The Everglades EF! Journal release party is 5/24 Monday, 7pm at the Night Heron Grassroots Activist Center, 1307 Central Terrace.

We will be commemorating Judi Bari’s life and work, as well as celebrating to EEF! folks whose legal matters (panagioti and stevie) have been resolved, without going back to jail. Both got out of jail on appellate bonds from actions against FPL (who are now calling themselves ‘NextEra Enrgy’), for the WCEC and Barley Barber.

And finally, we will be discussing the ‘Skunk Ape Proxy’ featured in the new EF!J.

Farmers in Haiti have committed to burning 475 tons of genetically modified, pesticide-treated FrankenCorn Seed donated by Monsanto.

Maybe we should just eat industrially farmed bugs.

The Big Oil Spill sludges onward.

The Richardson Grove EIR has been released by CALTRANS. It of course finds “no significant impact on the human environment.” Well, some environmentalist humans in Humboldt think otherwise and are still set for an action camp on 28 May.

Some EF!ers are having a Regional Rendezvous in the Globe Forest in NC. Seems like a pretty good operation they’ve got out there, with a great website full of great information. It’s at least an even bet that they’ll save that forest out there. Forest defense has a lot of potential in the South, which is being deforested faster than any other US region, especially when it’s fresh like in WV, with tactics the locals haven’t necessarily seen before. And on that note, we found this on their blog and thought it worth re-posting:

Top Ten Endangered Areas in the South for 2009:

  1. Clinch and Powell Rivers (Virginia) Issue: Construction of a new coal-fired power plant in Wise County will accelerate mountaintop removal mining in Appalachia, and further increase mercury levels in the Clinch and Powell rivers.
  2. Interstate 81 Corridor (Virginia) Issue: Virginia officials are reexamining a plan to widen all 325 miles of I-81 to perhaps eight lanes to support long-haul truck traffic – a plan that would cost billions of dollars and cause tremendous harm to communities and historic, scenic, and environmental resources.
  3. Marine Waters (Virginia) Issue: Virginia is the first state in our region to begin the process of opening up its marine waters to offshore drilling for oil and gas. The benefit of this short-term supply of energy is dramatically outweighed by the harm to the environment and communities.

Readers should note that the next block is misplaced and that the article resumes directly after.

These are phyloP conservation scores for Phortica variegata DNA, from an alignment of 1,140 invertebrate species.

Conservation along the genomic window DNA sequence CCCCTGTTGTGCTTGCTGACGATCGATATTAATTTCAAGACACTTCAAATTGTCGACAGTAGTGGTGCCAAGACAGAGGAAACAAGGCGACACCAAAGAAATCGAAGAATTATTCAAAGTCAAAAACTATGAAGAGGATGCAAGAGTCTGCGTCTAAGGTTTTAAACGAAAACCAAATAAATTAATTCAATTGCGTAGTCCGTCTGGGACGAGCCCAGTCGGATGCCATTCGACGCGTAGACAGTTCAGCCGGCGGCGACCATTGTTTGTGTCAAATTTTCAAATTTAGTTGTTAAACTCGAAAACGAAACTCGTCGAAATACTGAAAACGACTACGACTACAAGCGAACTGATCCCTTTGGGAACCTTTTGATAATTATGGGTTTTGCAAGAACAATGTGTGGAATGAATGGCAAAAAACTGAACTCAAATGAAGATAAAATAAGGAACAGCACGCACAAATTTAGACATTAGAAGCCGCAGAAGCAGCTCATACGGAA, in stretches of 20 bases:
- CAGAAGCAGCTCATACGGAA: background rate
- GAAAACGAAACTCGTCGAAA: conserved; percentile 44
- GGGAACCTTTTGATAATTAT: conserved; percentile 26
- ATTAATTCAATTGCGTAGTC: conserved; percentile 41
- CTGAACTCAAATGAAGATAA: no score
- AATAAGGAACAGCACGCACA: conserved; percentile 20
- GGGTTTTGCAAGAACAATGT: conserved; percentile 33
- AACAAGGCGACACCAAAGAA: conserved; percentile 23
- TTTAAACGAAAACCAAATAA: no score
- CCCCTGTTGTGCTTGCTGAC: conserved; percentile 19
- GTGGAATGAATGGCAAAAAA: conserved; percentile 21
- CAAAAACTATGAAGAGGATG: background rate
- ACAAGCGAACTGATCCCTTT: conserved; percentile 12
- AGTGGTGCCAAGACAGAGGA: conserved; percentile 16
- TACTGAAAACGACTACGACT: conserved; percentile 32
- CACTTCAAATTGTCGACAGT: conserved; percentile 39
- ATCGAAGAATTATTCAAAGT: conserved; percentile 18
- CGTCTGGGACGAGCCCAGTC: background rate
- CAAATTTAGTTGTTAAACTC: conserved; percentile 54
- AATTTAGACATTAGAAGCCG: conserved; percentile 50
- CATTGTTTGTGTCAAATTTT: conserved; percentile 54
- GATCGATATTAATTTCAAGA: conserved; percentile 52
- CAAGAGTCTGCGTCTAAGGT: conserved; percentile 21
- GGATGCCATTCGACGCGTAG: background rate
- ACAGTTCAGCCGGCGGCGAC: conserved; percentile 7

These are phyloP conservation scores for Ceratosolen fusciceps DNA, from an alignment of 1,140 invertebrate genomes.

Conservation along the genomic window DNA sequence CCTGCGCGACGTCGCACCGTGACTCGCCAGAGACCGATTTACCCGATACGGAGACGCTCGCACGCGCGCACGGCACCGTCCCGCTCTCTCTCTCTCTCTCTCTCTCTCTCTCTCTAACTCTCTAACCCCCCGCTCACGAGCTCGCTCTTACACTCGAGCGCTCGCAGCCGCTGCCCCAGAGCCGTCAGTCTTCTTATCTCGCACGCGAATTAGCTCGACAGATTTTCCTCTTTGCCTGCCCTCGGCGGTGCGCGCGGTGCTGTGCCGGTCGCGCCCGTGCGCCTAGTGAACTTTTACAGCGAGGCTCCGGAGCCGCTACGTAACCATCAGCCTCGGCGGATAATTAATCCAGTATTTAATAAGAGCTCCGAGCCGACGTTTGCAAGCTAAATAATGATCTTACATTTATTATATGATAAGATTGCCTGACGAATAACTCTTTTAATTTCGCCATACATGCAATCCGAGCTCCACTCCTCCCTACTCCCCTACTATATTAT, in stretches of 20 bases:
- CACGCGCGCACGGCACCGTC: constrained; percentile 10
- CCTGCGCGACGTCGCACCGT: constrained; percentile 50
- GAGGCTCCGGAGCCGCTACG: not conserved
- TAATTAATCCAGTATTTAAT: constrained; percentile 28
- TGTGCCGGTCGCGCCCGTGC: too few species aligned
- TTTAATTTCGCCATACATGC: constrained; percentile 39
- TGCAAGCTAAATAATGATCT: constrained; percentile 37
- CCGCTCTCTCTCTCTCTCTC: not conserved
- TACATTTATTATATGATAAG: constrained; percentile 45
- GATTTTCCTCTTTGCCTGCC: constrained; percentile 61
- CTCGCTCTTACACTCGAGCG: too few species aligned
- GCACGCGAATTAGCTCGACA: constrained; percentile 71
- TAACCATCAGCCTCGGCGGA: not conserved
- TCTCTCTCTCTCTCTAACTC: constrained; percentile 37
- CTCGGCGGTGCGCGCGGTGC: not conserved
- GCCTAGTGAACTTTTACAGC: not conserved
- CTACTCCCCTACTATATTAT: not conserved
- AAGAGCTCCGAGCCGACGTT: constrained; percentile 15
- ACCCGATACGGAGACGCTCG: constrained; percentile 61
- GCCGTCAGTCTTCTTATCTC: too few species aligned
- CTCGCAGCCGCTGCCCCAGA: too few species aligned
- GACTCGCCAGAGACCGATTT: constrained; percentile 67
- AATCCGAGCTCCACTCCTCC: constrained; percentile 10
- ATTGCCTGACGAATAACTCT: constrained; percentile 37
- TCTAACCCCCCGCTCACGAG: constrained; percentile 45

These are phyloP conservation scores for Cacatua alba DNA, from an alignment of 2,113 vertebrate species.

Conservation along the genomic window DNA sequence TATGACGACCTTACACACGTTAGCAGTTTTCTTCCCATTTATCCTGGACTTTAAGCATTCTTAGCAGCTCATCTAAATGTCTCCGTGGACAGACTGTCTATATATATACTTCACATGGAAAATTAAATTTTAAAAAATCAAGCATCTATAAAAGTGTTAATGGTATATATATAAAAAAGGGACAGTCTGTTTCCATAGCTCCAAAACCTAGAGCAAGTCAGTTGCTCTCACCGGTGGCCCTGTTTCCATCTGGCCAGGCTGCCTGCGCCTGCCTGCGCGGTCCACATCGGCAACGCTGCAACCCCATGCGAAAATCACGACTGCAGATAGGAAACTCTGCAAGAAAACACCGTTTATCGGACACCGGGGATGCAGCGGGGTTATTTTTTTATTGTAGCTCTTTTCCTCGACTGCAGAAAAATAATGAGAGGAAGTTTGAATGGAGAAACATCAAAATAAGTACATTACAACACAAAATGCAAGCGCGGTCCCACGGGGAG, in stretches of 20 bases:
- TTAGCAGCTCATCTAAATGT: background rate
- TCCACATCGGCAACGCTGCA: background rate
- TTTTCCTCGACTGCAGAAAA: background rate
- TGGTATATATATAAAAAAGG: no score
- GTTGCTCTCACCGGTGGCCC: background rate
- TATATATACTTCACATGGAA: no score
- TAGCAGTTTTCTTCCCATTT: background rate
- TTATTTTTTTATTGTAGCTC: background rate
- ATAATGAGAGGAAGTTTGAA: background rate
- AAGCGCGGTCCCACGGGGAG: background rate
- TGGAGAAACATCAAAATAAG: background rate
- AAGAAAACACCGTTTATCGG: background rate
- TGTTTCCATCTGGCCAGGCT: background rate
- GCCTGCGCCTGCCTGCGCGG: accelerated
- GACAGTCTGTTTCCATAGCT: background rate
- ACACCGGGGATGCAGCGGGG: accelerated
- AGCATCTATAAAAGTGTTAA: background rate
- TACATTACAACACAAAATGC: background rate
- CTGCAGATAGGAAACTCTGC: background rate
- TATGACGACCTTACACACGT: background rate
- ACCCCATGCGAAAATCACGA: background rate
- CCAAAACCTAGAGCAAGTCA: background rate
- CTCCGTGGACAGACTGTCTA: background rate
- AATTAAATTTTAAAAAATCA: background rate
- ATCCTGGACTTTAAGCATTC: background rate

4. Globe Forest (North Carolina) Issue: Destruction of rare, old-growth forest in the Southern Appalachians.
  5. Pamlico River (North Carolina) Issue: The single largest destruction of wetlands in North Carolina’s history will occur if a phosphate mining company gets permission to expand its operations on the river’s banks.
  6. Great Pee Dee River (South Carolina) Issue: Santee Cooper, a state-owned utility, is proposing to build more coal-fired power plants with outdated technology that would dump an additional 300 pounds of mercury into an already mercury-overloaded river.
  7. Johns Island (South Carolina) Issue: A $420 million highway proposal threatens to bring large-scale development to this historic community, transforming the island into a sea of condos, mega-stores, and traffic.
  8. Salt Marshes (Georgia) Issue: Large-scale development on biologically rich islands and tidal waters.
  9. Weeks Bay (Alabama) Issue: Unchecked development and weak regulation threatens an area so unique it is one of only three in Alabama to receive the designation of Outstanding Natural Resource Water.
  10. Cherokee National Forest (Northeast Tennessee) Issue: The U.S. Forest Service is moving forward with its plans to log several areas of this remarkable landscape, endangering trout, unbroken wildlife habitat and rare species.”